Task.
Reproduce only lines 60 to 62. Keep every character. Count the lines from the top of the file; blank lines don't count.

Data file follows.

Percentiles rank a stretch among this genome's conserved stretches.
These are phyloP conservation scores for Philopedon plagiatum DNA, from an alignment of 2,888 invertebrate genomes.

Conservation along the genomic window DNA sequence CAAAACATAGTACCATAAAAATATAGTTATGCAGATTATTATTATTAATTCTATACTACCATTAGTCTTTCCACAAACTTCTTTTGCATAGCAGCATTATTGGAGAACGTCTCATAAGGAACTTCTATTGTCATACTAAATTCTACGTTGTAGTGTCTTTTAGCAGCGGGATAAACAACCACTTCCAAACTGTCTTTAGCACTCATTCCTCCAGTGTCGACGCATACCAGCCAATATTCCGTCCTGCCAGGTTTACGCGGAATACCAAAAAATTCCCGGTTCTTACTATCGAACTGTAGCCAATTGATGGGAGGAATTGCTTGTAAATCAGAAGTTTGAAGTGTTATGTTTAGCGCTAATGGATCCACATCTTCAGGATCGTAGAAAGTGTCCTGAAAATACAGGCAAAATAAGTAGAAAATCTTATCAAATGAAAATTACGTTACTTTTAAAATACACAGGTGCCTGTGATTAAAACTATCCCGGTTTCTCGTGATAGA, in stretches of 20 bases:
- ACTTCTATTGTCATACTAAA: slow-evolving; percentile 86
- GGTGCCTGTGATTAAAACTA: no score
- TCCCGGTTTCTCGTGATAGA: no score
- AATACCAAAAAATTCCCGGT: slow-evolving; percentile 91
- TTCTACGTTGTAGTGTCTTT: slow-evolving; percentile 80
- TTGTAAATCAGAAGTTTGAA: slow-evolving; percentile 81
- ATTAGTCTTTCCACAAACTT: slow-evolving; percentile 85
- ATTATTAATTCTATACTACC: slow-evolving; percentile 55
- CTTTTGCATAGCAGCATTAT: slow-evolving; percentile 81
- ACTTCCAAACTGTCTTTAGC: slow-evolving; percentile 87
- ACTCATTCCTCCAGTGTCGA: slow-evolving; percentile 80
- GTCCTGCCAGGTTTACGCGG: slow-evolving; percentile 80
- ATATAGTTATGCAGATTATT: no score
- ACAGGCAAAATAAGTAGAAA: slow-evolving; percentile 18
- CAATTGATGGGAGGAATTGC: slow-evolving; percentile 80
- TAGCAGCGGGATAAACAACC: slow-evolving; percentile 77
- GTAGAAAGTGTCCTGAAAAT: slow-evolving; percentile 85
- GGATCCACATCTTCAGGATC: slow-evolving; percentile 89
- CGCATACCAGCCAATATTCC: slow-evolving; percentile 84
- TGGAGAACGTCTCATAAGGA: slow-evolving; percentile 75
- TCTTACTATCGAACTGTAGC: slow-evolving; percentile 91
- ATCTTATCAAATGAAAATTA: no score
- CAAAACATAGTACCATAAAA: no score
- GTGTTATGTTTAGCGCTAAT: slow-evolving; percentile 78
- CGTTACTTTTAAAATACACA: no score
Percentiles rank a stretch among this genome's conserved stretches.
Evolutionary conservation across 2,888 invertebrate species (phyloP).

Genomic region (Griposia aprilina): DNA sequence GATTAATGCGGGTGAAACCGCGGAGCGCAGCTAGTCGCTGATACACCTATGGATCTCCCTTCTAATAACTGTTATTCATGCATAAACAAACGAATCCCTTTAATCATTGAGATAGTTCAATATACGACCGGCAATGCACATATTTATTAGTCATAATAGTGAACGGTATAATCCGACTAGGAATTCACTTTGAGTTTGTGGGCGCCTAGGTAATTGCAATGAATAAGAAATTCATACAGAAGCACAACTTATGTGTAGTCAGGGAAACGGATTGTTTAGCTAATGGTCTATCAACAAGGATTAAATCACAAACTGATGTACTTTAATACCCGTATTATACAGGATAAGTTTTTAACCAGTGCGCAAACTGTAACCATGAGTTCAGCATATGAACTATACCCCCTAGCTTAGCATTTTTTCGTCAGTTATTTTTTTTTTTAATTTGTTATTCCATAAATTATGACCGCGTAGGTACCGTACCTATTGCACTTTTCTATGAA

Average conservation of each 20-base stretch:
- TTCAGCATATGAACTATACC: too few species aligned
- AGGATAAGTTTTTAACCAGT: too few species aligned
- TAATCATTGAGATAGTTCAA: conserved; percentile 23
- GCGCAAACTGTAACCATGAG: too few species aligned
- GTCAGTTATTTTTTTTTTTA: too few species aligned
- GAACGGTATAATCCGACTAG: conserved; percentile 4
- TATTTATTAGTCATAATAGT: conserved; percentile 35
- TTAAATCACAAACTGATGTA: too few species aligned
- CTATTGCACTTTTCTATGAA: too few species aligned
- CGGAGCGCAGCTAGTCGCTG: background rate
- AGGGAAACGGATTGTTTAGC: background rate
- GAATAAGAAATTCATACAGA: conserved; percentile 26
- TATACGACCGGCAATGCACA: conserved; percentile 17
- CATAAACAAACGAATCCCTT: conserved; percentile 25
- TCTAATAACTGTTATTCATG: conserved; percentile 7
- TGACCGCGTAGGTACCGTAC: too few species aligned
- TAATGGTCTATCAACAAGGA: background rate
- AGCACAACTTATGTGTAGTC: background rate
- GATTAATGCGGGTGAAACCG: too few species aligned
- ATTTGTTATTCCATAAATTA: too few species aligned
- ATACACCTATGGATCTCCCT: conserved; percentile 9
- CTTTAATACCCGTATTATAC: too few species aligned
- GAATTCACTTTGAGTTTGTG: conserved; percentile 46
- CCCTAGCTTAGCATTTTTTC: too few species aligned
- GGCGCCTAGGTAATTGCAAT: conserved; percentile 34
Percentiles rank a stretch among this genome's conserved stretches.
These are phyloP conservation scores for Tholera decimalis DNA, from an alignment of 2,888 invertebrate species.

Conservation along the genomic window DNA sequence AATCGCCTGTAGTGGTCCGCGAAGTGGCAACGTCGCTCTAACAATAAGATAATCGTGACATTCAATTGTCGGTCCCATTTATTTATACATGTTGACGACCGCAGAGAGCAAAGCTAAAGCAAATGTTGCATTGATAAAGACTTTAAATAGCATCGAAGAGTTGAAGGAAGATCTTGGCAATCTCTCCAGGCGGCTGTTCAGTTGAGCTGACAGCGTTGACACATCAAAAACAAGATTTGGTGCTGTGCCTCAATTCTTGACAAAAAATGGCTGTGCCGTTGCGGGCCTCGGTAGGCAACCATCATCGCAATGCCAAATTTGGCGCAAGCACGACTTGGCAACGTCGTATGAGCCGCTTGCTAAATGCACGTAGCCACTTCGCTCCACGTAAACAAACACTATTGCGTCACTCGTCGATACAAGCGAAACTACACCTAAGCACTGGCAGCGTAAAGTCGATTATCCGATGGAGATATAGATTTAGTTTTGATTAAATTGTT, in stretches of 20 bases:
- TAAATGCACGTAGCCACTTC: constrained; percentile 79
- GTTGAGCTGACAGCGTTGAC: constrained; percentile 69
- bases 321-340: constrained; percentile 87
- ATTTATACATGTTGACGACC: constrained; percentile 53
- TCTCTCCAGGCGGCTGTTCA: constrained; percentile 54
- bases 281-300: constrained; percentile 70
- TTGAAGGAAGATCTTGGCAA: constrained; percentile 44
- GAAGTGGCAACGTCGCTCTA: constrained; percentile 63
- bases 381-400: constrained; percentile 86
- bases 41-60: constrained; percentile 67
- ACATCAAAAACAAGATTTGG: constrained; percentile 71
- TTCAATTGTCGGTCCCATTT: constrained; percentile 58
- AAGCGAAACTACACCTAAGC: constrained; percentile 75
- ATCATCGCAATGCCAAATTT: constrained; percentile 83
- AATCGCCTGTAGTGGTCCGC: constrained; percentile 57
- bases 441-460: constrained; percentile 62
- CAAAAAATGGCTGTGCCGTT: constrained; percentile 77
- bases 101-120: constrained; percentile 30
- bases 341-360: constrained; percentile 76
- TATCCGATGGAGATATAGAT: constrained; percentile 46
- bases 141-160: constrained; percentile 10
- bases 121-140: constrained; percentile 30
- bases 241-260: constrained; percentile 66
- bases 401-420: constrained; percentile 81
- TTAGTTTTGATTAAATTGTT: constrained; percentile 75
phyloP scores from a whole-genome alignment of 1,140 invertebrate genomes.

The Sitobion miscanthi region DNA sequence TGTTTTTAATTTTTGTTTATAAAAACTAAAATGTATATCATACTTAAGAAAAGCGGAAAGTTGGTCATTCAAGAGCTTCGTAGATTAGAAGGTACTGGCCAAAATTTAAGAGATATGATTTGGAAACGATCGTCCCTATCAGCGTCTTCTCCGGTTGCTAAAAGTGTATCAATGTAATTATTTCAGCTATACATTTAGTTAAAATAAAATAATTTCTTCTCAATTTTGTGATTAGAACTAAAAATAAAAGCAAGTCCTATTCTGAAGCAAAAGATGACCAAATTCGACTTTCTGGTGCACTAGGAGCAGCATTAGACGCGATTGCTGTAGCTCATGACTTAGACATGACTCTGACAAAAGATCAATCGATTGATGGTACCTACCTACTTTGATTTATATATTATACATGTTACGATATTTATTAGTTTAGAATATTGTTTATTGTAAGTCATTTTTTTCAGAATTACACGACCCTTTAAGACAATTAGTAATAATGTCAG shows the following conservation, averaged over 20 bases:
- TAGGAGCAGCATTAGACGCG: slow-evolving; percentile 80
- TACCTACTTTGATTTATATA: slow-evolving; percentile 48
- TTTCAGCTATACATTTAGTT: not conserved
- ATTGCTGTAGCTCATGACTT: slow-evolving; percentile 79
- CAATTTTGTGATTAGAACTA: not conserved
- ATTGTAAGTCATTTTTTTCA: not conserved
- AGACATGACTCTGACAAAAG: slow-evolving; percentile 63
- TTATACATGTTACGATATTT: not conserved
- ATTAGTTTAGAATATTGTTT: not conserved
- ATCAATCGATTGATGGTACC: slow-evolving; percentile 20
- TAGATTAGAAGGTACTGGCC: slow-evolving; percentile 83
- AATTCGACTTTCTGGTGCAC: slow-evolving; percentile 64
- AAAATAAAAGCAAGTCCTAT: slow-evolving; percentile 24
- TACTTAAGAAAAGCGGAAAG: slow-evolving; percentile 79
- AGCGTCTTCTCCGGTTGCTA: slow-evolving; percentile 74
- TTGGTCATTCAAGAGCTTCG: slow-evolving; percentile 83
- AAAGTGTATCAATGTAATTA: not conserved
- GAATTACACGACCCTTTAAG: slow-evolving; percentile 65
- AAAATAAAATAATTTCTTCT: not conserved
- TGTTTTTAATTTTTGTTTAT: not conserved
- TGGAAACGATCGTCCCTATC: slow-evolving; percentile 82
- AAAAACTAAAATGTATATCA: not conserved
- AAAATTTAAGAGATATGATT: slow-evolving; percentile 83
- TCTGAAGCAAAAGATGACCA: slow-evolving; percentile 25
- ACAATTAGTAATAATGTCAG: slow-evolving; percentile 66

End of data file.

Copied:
Conservation along the genomic window DNA sequence AATCGCCTGTAGTGGTCCGCGAAGTGGCAACGTCGCTCTAACAATAAGATAATCGTGACATTCAATTGTCGGTCCCATTTATTTATACATGTTGACGACCGCAGAGAGCAAAGCTAAAGCAAATGTTGCATTGATAAAGACTTTAAATAGCATCGAAGAGTTGAAGGAAGATCTTGGCAATCTCTCCAGGCGGCTGTTCAGTTGAGCTGACAGCGTTGACACATCAAAAACAAGATTTGGTGCTGTGCCTCAATTCTTGACAAAAAATGGCTGTGCCGTTGCGGGCCTCGGTAGGCAACCATCATCGCAATGCCAAATTTGGCGCAAGCACGACTTGGCAACGTCGTATGAGCCGCTTGCTAAATGCACGTAGCCACTTCGCTCCACGTAAACAAACACTATTGCGTCACTCGTCGATACAAGCGAAACTACACCTAAGCACTGGCAGCGTAAAGTCGATTATCCGATGGAGATATAGATTTAGTTTTGATTAAATTGTT, in stretches of 20 bases:
- TAAATGCACGTAGCCACTTC: constrained; percentile 79
- GTTGAGCTGACAGCGTTGAC: constrained; percentile 69